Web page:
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Fukushima slams ashore, bringing wave of fear

Separated by over 7,000 kilometres, Fukushima is a household name in Kudankulam. For mothers, young seamen and schoolgoing children, the Japanese prefecture has come to embody the fears swirling around the nuclear power plant in the coastal sliver in southern Tamil Nadu.

Fukushima suffered the largest nuclear disaster since Chernobyl when, two years ago, an earthquake-triggered tsunami slammed ashore.

Fukushima has become a buzzword for the anti-nuclear protesters across age groups in the fishing villages around the Kudankulam plant. Its ripple effect has coursed through coastal communities in other areas of Tamil Nadu as well as other states where nuclear plants are coming up.

“We never listened to Udayakumar Sir when he told us about the radiation dangers, till Fukusima happened. I saw it on TV and later on videos shown by our leaders. I realised that the fears were not far-fetched. It can happen to us also,” said S.R. Milred, a 40-year-old woman at the fishing village of Idinthakarai, near Kudankulam.

Udayakumar is the leader of the People’s Movement against Nuclear Energy, which is spearheading the protest.

As the crow flies, the plant site is hardly a kilometre away and its two domes are visible from the village. The 2004 tsunami had devastated vast stretches of coastal Tamil Nadu, including villages such as Idinthakarai and Kuthankulli, while Kudankulam was partly damaged.

Fukushima is playing on the collective memory of that devastation and has amplified fears of a nuclear mishap in Kudankulam if a tsunami strikes again.

“I am not educated. But I have learnt that radiation affects pregnant mothers and unborn babies. As a mother, I am worried about the health of my children,” Milred said.

If she was visibly emotional, Francis Vino was not. He is one of the village youths who have landed a job in commercial shipping after completing technical courses. The 23-year-old seaman said he had learnt of the Fukushima mishap on his way to Japan from Singapore aboard a Japanese liner.

“The company told our ship not to venture towards the Japanese shore in the wake of Fukushima mishap. We drifted for three days before the clearance came. Now my community is facing the same dangers. I must stand by them,” Vino said.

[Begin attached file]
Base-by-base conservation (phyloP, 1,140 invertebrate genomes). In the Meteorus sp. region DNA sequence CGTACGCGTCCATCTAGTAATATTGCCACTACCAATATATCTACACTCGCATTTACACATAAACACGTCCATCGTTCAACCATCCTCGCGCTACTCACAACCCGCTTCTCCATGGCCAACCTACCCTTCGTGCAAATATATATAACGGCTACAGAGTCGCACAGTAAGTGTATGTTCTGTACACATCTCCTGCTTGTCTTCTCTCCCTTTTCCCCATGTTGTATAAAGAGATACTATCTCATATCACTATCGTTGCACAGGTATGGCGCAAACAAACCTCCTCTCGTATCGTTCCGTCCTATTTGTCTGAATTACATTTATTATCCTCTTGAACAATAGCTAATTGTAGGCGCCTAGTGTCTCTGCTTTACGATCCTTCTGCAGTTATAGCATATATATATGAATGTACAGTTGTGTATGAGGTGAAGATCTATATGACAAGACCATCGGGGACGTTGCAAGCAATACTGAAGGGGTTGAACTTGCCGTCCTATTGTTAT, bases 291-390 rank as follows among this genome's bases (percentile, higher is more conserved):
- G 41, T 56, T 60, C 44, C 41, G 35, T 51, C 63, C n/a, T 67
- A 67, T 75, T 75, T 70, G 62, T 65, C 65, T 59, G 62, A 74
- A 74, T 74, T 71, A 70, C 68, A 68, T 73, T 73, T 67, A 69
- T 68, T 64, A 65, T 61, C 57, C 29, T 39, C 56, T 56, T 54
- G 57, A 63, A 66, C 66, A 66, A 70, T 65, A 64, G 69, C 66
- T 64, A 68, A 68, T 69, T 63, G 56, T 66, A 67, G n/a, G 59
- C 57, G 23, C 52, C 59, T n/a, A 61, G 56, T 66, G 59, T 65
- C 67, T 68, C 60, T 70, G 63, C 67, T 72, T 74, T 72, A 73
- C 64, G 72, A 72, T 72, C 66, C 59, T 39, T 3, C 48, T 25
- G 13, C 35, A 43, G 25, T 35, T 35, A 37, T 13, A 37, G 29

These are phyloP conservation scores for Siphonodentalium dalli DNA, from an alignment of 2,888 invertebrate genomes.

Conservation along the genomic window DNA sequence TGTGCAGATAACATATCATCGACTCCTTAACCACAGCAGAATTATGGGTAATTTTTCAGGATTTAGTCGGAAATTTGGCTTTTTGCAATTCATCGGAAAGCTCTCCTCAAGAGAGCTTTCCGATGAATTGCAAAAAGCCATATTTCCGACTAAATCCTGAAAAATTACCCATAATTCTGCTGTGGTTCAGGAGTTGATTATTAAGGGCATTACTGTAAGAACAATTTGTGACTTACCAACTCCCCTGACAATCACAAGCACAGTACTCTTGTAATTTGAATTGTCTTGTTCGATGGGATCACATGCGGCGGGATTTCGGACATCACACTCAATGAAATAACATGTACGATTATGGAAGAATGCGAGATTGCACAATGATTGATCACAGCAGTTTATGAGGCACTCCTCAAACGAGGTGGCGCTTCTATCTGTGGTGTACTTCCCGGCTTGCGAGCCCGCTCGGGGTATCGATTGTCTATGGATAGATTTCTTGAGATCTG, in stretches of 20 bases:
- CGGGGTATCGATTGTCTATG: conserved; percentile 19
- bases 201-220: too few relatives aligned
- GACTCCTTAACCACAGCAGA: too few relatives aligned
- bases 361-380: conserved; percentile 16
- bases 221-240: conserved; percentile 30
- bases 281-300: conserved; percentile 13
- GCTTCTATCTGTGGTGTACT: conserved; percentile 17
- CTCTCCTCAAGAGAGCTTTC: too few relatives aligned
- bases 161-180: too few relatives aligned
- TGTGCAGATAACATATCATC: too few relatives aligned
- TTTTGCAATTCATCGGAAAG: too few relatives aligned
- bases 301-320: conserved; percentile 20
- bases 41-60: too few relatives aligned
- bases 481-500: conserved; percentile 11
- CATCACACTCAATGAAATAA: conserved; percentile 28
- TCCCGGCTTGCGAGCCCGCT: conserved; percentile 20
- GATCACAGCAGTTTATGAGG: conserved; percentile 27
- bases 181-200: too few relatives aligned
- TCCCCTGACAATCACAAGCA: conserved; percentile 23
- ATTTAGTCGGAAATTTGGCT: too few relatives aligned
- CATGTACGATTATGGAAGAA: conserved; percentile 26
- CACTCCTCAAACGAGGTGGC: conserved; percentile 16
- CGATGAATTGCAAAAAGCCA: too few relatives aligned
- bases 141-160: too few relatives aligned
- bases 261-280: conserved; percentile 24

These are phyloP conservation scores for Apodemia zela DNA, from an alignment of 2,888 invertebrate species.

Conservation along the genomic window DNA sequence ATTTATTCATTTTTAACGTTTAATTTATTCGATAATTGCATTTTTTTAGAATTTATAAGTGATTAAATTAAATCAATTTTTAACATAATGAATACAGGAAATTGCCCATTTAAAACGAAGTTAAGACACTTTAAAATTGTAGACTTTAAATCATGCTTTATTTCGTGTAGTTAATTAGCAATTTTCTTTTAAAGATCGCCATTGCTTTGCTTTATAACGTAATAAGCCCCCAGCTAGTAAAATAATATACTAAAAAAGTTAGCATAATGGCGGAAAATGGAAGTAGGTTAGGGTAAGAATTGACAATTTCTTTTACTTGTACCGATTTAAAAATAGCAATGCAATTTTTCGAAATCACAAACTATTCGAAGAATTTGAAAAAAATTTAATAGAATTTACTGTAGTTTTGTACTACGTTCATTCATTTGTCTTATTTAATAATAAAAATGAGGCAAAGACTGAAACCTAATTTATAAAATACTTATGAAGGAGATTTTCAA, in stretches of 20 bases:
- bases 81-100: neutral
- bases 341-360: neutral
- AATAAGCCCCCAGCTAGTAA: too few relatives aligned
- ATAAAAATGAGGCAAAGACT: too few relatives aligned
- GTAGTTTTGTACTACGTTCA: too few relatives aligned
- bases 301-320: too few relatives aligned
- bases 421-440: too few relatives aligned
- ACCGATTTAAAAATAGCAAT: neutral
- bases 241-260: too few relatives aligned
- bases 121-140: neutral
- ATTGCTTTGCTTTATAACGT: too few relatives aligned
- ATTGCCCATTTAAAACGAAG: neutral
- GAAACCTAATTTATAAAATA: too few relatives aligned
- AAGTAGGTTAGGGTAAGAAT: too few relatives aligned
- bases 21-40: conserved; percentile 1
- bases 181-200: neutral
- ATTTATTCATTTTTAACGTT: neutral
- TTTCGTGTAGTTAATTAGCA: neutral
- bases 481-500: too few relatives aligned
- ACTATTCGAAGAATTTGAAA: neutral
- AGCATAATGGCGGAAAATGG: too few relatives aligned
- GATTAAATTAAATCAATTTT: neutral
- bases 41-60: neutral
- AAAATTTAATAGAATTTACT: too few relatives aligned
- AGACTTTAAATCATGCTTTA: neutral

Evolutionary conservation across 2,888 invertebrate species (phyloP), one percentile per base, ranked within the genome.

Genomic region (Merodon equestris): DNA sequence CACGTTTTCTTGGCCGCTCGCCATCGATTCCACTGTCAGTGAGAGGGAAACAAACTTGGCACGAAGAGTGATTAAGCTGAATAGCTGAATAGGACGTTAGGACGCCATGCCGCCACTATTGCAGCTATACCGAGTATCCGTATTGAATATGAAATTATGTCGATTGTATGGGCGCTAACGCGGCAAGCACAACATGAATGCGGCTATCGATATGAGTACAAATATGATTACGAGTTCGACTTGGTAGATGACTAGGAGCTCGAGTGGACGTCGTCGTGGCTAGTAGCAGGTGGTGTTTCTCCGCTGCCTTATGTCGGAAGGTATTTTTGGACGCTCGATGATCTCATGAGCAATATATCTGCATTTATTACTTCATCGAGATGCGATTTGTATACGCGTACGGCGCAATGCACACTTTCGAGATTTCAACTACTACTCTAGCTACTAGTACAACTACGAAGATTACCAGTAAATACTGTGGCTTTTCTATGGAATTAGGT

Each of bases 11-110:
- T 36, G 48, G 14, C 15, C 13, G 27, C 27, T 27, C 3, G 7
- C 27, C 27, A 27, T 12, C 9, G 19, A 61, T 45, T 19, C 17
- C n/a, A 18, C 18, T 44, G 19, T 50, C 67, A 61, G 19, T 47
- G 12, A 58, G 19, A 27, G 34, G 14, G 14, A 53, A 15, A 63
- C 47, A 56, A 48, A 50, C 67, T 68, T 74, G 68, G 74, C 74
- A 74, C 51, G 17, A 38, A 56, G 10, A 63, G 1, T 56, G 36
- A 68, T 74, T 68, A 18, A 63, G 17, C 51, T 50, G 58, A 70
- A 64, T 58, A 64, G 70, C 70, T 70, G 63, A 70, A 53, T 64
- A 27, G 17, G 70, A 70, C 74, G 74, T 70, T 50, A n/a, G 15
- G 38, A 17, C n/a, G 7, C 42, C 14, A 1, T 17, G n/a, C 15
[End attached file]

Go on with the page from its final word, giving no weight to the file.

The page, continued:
The seaman said he had read up on the dangers of nuclear power, independent of the campaign by the activists.

“I read books about radioactivity-induced deformities, life-threatening ailments of generations after the US nuked Hiroshima and Nagasaki during the Second World War. I also studied the impact of accidents in nuclear power plants in several parts of the world in peacetime,” he said.

K.T. Ganeshan, a coconut seller from Kudankulam, said he had joined the protest after reading a post-Fukushima public alert notice, purportedly issued by an atomic energy agency in Dinakaran, a Tamil daily.

“It told people what to do in case of a nuclear accident and how to ask the administration for evacuation. With our harrowing experience with government officials, how can I expect them to come in time and take my family away to safety, particularly when we breathe the plant air?” he asked.

Children at a tsunami colony, the home to cyclone-displaced people from Idinthakarai and adjoining villages, also spoke of Fukushima.

“We can’t go to Russia. But the Russians came to sell their machines. They do not bother if another Fukushima happens here. What will Manmohan Singh and Jayalalithaa do to save us by sitting in far-off Delhi and Chennai?” school-going Arasu brothers, Agarkar and Ignius, asked, referring to the Russian-built reactors at Kudankulam.

The sea-facing double-dome plant site is located almost a stone’s throw away from the double-storied shelter for the tsunami evacuees. Some of the children drew attention to the charcoal and chalk caricatures of the Prime Minister and the Tamil Nadu chief minister that the youngsters had scrawled on the walls of the now-abandoned building.

The residents are also aware of the complex Indo-Russian stalemate liability in case of an accident in the reactors. “If something happens to us, who will compensate?” asked Francis Shanti, a colony resident.

Although the residents could not produce any tangible proof of immediate adverse effects of the plant, which is yet to be operational, they complained of “respiratory troubles when smoke from the plant began billowing during the test run and mock drills”. They also spoke of “deafening noise and terrifying vibrations”, possibly because of the controlled explosions and rock-drilling during construction.

Union minister V. Narayanasamy and other Congress leaders as well as the country’s nuclear establishment have said the fears were the fallout of ignorance and a deliberate attempt by some foreign-funded NGOs to spread panic.

But the leaders of the protest said that a post-earthquake tsunami warning in April 2012 by the National Centre for Ocean Information Services had underlined threats to the Indian southeast coast where Kudankulam and other nuclear power plants are located.

Environment groups supporting the movement had petitioned the Supreme Court with an appeal to stop the loading of the fuel rods into the plant till 17 safety steps recommended by an expert committee were implemented.

In September last year, the court declined such an order after the Atomic Energy Regulatory Board and other agencies said all recommendations would be implemented. The court said the “safety of those living in its vicinity is of prime concern”. Both sides are now waiting for the final verdict of the apex court.